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World roundup: December 20 2022
Stories from China, Fiji, Nigeria, and elsewhere
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Happy Hanukkah to those who are celebrating!
PROGRAMMING NOTE: It’s about time for FX’s holiday break, which as I said last year always becomes apparent when I feel myself losing the power to comprehend the written word. Barring any unforeseen developments, Thursday’s roundup will be our last of 2022 and I’ll be returning to regular programming on January 8. I don’t anticipate doing a “year in review” type of thing this year but I will have a few things to send out here and there and I’m hoping optimistically that we’ll have another new contributor ready to start contributing just after the new year. As always, thanks for reading!
THESE DAYS IN HISTORY
December 19, 1946: The Battle of Hanoi marks the start of the 1946-1954 First Indochina War. The battle began when Việt Minh forces bombed Hanoi’s power plant and under cover of darkness began attacking French forces in the city. The Việt Minh eventually had to withdraw in the face of superior French numbers in February 1947, though of course they would eventually win the war. The outcome was a partition of Vietnam into northern and southern states—which ended when North Vietnam won the Vietnam War—and the ouster of French forces from the region.
December 19, 1984: British Prime Minister Margaret Thatcher and Chinese Premier Zhao Ziyang sign the Sino-British Joint Declaration in Beijing. The declaration set July 1, 1997, as the date upon which the British government would turn control of Hong Kong, including Kowloon and the New Territories, over to the Chinese government.
December 20 (or thereabouts), 1192: Duke Leopold I of Austria imprisons King Richard I of England as the latter is returning home from the Third Crusade. Leopold had several grievances with Richard. Richard had personally treated him badly during the Crusade, for example. But his chief complaint was that Richard had (allegedly…OK, probably) arranged the assassination of the proclaimed King of Jerusalem, Conrad of Montferrat, who was Leopold’s cousin. Pope Celestine III excommunicated Leopold for his transgression, while Leopold turned Richard over to Holy Roman Emperor Henry VI, who had his own grievances with England (Celestine also excommunicated Henry). Henry, who needed money more than he needed to punish Richard, ransomed him back to England for the tidy sum of 150,000 marks.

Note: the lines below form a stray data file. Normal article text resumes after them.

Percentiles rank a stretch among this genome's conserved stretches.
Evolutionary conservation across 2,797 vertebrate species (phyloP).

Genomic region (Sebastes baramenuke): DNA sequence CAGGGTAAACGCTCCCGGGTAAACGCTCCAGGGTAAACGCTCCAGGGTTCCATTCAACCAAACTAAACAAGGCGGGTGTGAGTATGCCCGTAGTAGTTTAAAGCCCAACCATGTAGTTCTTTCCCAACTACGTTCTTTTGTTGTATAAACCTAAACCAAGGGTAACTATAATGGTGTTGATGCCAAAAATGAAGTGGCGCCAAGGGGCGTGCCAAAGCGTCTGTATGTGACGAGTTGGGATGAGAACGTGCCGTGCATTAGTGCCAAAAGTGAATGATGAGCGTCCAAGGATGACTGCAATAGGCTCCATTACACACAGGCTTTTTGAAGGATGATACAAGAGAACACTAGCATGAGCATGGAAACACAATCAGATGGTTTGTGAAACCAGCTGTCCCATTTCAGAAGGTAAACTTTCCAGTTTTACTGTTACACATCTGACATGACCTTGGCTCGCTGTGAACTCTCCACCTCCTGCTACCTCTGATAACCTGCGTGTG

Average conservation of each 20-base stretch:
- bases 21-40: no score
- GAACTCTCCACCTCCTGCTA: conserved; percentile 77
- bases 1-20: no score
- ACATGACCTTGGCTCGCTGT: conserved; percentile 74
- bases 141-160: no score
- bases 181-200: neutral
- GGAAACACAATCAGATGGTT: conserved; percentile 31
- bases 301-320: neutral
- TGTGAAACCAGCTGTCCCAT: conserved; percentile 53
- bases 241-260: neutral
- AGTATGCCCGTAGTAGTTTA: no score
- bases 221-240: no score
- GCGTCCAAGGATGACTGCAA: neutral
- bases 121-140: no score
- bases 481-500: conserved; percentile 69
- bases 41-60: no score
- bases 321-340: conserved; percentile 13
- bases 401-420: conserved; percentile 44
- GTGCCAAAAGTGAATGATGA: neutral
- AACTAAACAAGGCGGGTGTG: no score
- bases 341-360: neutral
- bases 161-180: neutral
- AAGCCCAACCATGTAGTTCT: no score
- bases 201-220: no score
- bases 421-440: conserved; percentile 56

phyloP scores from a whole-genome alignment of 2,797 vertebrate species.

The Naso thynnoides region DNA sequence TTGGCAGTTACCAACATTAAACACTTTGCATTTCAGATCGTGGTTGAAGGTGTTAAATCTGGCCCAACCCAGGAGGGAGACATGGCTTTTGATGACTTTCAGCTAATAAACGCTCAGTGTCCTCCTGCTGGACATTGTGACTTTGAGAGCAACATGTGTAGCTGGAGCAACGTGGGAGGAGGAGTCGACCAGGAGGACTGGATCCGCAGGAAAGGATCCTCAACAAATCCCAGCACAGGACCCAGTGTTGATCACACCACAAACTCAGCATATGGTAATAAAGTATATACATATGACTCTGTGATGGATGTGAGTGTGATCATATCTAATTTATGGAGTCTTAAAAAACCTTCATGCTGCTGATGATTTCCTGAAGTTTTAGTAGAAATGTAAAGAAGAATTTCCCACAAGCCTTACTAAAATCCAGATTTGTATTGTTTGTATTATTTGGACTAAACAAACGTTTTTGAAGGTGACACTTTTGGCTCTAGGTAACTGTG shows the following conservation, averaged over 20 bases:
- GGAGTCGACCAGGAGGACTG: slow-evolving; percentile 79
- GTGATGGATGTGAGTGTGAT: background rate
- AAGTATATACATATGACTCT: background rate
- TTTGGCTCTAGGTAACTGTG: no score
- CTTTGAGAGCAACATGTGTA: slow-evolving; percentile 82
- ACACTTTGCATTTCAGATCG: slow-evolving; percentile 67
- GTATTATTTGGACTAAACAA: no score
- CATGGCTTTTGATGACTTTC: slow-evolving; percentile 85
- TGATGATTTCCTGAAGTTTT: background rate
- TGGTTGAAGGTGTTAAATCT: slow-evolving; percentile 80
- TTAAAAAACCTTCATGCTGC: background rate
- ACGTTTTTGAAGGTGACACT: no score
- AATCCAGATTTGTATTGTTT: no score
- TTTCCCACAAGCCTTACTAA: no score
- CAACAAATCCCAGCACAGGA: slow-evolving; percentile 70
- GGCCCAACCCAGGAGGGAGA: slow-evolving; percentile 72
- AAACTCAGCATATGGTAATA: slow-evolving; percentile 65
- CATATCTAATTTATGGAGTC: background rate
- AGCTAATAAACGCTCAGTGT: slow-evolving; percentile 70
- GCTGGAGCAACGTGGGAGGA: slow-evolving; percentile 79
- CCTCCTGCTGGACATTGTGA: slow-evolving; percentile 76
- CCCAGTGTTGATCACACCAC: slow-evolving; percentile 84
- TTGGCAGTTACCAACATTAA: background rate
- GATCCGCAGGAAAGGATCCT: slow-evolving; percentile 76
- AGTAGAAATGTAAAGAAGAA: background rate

December 20, 1989: In “Operation Just Cause,” the US military invades Panama with the goal of removing dictator Manuel Noriega from power. Publicly Noriega, an erstwhile US ally, had run afoul of the Reagan and then Bush administrations by playing both sides of the drug trade—something he’d started doing alongside the US as part of the Iran-Contra operation. Theories abound as to the real justification for the invasion, from the Pentagon’s desire to test out new military hardware, Noriega’s involvement with and therefore knowledge of Iran-Contra, George Bush’s political need to look tough, and Noriega’s diplomatic outreach to countries like Castro-led Cuba and Sandinista-run Nicaragua. According to the US military its invasion killed just over 200 civilians, but more credible assessments put that figure somewhere between 500 and 3000.
In today’s global news:
Worldometer is tracking COVID-19 cases and fatalities.
The New York Times is tracking global vaccine distribution.
The Syrian army is claiming that two of its soldiers were wounded in an overnight Israeli missile strike near Damascus. It’s also acknowledging unspecified material damage resulting from the attack. The Syrian Observatory for Human Rights, meanwhile, says that three non-Syrian militia fighters, either members of Hezbollah or of a group affiliated with Hezbollah, were killed in the attack. Note that these claims are not mutually exclusive.
An organization called the Syrian Network for Human Rights claims that it has obtained death certificates for 547 people who have been arrested or disappeared by the Syrian government since the country’s 2011 Arab Spring uprising. There’s no confirmation that these are legitimate documents, but this story certainly doesn’t contradict claims that thousands or tens of thousands of people have been detained by Syrian authorities since 2011 and that a large number of them have died in custody.
The Jordanian government on Tuesday hosted a French-organized conference, “Baghdad II,” bringing together regional and international actors to try to get a handle on the Middle East’s—and in particular Iraq’s—challenges. Without checking I’m going to just assume they figured everything out and the problems are all fixed. Congratulations everybody!
World Politics Review’s Emil Avdaliani examines the modern iteration of a very old contest for regional influence: